All the important specs are here – it's got enough write speed to handle high-resolution stills and 4K video, and it's got high enough read speeds that you won't be waiting too long for files to offload. It goes up to 1TB in capacity, and prices do shoot up once you get to that level – though once again, it's difficult to imagine a user who would want that much capacity but wouldn't also want a faster card. We'd recommend going for 64GB or 128GB if you can afford it, as that'll provide the optimal balance between space and price.
We'd pitch this card towards casual and enthusiast photographers and videographers – if you're professional or heading that way, you might want something with a little more speed to it. For that, scroll down to our next entry...
As stated in the name, this is a 'UHS-II' card. What this means in real terms is that it's capable of much faster transfer speeds thanks to the fact that it has an additional physical data channel compared to UHS-I cards. Accordingly, write speeds can reach up to 260 MB/s, which is a considerable jump compared to 90 MB/s on the SanDisk.
It's more speed than most people need – but if you need it, you need it. If you're, say, shooting in the fastest burst mode on the Sony A9 II, or capturing 8K video on the Canon EOS R5, this is an SD card capable of keeping up with it. Also, with read speeds of up to 300 MB/s, you'll enjoy much less time spent in front of the computer waiting for files to offload.
With Lexar's limited lifetime warranty, you can also be sure that you'll have some cover if anything goes wrong. The card capacities only run up to 128GB, which may seem low, but Lexar are making the (pretty correct) assumption that pro users are regularly offloading and formatting their cards after each day's shoot, and that they're probably working with dual card slots.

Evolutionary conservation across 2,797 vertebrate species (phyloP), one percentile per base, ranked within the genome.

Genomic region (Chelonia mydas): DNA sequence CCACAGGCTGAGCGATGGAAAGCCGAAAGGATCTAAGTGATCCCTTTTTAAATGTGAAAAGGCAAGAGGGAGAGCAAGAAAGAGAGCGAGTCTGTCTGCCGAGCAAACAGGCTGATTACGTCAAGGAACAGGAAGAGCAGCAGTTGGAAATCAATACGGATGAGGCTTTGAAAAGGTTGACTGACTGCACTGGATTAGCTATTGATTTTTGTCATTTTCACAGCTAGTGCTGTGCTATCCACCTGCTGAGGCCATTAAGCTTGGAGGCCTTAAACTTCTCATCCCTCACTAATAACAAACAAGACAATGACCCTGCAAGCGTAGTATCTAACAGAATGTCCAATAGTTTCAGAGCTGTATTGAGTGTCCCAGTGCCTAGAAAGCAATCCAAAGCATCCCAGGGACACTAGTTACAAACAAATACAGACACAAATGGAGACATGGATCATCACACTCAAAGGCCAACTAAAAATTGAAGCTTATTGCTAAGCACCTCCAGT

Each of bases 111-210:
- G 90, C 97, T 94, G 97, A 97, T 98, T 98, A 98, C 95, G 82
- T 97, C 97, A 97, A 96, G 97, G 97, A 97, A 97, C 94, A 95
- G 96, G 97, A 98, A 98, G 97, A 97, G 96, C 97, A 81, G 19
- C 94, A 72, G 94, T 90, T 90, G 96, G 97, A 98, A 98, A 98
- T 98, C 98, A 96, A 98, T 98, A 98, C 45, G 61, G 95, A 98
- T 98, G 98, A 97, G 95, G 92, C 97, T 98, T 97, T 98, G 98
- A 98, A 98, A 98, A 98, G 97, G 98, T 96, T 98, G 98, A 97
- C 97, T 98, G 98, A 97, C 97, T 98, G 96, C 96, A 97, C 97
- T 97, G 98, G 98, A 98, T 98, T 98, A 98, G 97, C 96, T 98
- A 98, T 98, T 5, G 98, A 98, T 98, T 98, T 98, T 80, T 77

This is SanDisk's UHS-II card, offering the same level of 'Extreme Pro' protection as the other, but with the kind of blistering transfer speeds demanded by professionals. With read speeds of up to 300 MB/s and write speeds of up to 260 MB/s, it can handle high-resolution video and burst shooting with aplomb. Like the Lexar , capacity goes up to 128GB (the thinking is that professionals will be shooting with multiple card slots and formatting regularly, so don't need more capacity than this).
Capable even of handling 8K video, this is pretty much the best you can get from SD right now. If you want more speed than this, then you'll have to venture into other formats like CFExpress, which you can find out more about further down this list.
The SanDisk Extreme Pro cards aren't the only ones that can take a kicking. Sony has produced its own range of memory cards, the 'Tough' series, which are waterproof, dustproof, bendproof, and shockproof to drops of up to 5m. Essentially, if you wanted to damage this card, you'd have to actually work at it, meaning it's a great choice for those who work in extreme conditions, or even just regularly find themselves in bad weather.
Of course, none of this would matter if the Sony SF-G Tough SDXC card didn't have tech where it counted, too. Thankfully, the 299 MB/s write speeds and 300 MB/s read speeds mean that the card is more than capable of keeping up with pretty much anything a photo or video user is going to throw at it – which makes sense, given that it's also Sony who produce some of the most data-intensive pro mirrorless cameras like the A7R IV, the A1 and the A9 II.
Though there are plenty of budget priced card offerings bearing the US-based PNY brand, the PNY Elite Performance SDXC series, with capacities from a useful 32GB up to a generous 512GB, currently tops the range. It offers not only a high capacity, but also an industry-standard read speed of 95MB per second from an SDXC format card. The ‘Elite’ moniker signifies that these Class 10 speed, UHS-1 compatible cards are not only suitable for shooting video on a DSLR with, but are also durable with it, being waterproof, shock proof, temperature proof and magnet proof. Thus the brand is able to claim that the Elite Performance range of cards are suitable for advanced photo enthusiasts and even professionals, as well as those recording 4K quality clips. Peace of mind of a lifetime-limited warranty is provided.